People who have read Ayn Rand’s classic ode to capitalism Atlas Shrugged tend to fall into two camps – those who think it is a prediction of dystopian horror that the world could face if corporations are not kept under control, and those who believe it is a sacred treatise that could save the world from interfering, bumbling governments.

In Atlas Shrugged, the heroes are staunch capitalists who have no patience for health and safety policies, global warming, or most importantly, any government intrusion in their money-making activities.

The 2008 financial crash provided many lessons, the main one being, that with human nature what it is, if businesses are given too long of a leash, greed can take over, leading to disastrous social and economic consequences for much of society, much like what happens in Ayn Rand’s novel. In light of the consequences, governments are continually balancing a tightrope between allowing businesses the freedom to take the risks needed to grow so that profits and jobs can be generated, and providing enough regulation to ensure that corporations do not operate unchecked.

The Financial Conduct Authority

Financial markets require tougher regulation than most industries because it is the cog at the centre of a country’s economic wheel. Investments, loans, savings and pensions are a few elements that keep the economic wheels turning. When financial institutions fail to adhere to regulations, the country, and in some cases, the world’s economy suffers.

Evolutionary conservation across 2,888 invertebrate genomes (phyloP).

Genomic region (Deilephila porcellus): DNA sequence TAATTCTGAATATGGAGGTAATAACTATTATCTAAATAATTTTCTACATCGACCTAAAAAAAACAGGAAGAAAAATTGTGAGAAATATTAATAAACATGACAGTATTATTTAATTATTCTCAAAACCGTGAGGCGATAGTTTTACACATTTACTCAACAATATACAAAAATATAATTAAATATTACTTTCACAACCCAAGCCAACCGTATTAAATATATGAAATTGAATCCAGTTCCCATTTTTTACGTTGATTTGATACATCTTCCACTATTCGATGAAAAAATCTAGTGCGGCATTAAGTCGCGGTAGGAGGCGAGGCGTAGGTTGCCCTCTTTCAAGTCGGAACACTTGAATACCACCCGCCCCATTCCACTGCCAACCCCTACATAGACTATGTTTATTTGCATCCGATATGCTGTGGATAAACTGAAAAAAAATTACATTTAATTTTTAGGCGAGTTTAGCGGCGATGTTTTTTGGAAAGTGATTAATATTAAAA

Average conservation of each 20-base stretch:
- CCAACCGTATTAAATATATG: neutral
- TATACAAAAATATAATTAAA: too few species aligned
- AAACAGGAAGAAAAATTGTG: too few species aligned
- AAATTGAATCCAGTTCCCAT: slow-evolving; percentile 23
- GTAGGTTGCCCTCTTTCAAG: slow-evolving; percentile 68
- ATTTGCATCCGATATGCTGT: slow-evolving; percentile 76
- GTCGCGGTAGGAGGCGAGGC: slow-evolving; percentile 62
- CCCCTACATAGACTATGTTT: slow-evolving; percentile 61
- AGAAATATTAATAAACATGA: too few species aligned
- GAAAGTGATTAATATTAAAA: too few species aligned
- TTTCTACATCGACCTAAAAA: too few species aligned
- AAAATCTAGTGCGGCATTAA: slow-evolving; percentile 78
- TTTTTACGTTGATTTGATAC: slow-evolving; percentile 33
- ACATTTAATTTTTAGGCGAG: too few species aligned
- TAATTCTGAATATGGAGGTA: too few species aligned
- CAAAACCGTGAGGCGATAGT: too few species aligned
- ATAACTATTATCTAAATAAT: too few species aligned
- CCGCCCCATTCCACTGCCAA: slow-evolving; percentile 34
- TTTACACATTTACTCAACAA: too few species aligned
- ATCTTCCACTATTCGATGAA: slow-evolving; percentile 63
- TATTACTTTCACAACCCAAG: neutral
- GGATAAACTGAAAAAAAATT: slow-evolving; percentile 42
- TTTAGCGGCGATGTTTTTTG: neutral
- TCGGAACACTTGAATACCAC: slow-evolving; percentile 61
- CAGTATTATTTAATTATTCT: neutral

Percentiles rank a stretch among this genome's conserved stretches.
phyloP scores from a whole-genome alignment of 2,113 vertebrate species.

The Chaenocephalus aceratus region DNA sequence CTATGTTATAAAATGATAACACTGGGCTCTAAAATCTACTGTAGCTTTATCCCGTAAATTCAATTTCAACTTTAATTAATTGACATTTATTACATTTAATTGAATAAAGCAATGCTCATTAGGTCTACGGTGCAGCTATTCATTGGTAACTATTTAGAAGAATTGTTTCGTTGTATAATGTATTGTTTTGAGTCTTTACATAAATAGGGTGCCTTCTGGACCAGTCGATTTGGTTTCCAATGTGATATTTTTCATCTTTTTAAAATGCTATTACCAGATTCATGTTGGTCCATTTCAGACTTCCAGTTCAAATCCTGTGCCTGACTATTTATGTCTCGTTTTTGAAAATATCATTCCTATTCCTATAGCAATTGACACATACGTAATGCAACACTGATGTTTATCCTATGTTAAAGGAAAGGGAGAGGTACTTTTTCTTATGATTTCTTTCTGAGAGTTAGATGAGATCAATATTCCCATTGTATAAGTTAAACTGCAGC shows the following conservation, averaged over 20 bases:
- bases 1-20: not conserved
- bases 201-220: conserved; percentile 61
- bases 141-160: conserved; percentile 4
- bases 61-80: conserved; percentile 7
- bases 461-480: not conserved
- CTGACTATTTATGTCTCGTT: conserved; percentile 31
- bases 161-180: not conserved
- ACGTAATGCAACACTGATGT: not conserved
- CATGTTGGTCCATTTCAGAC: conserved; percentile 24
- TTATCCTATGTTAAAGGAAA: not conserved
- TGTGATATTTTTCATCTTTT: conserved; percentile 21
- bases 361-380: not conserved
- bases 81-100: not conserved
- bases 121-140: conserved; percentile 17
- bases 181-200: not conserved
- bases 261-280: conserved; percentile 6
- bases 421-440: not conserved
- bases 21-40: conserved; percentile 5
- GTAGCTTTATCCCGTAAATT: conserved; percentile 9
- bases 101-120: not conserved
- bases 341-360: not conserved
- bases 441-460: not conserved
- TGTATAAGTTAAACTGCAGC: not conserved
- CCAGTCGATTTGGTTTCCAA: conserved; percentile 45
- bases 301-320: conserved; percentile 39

The Financial Conduct Authority (FCA) is one of the most powerful regulatory bodies in the United Kingdom. It regulates the conduct of 56,000 financial services firms and financial markets in the UK. In addition, it is the prudential regulator for over 18,000 of those firms.

The main role of the FCA is to protect the (often) unsophisticated consumer of financial products from the more knowledgeable seller.

The FCA is independent, funded by contributions from the bodies which it regulates, and is responsible to the UK Treasury and to Parliament.

Although most financial institutions invest large amounts of resources to ensure that they comply with government and FCA regulations, they sometimes fail. This can have severe consequences across the wider community. One recent example, post the 2008 financial crash, would be the mis-selling of interest rate swaps to small businesses.

Interest rate hedging products (IRHP) and the role of the FCA

In 2012, the Financial Conduct Authority, (or the Financial Services Authority (FSA) as it was known then), investigated and discovered that some banks were mis-selling structured collars, swaps, simple collars, and cap products. This has come to be known as the ‘interest-rate swap’ scandal, which involved some of Britain’s biggest banks and sent some small businesses to the brink of ruin.

An interest rate swap enables banks to offer customers the right to fix the base rate on a loan at an agreed level, to ensure that a rise in interest rates would not lead to the customers having a debt so large that they would be forced to default. The concept can be likened to that of a fixed-rate mortgage.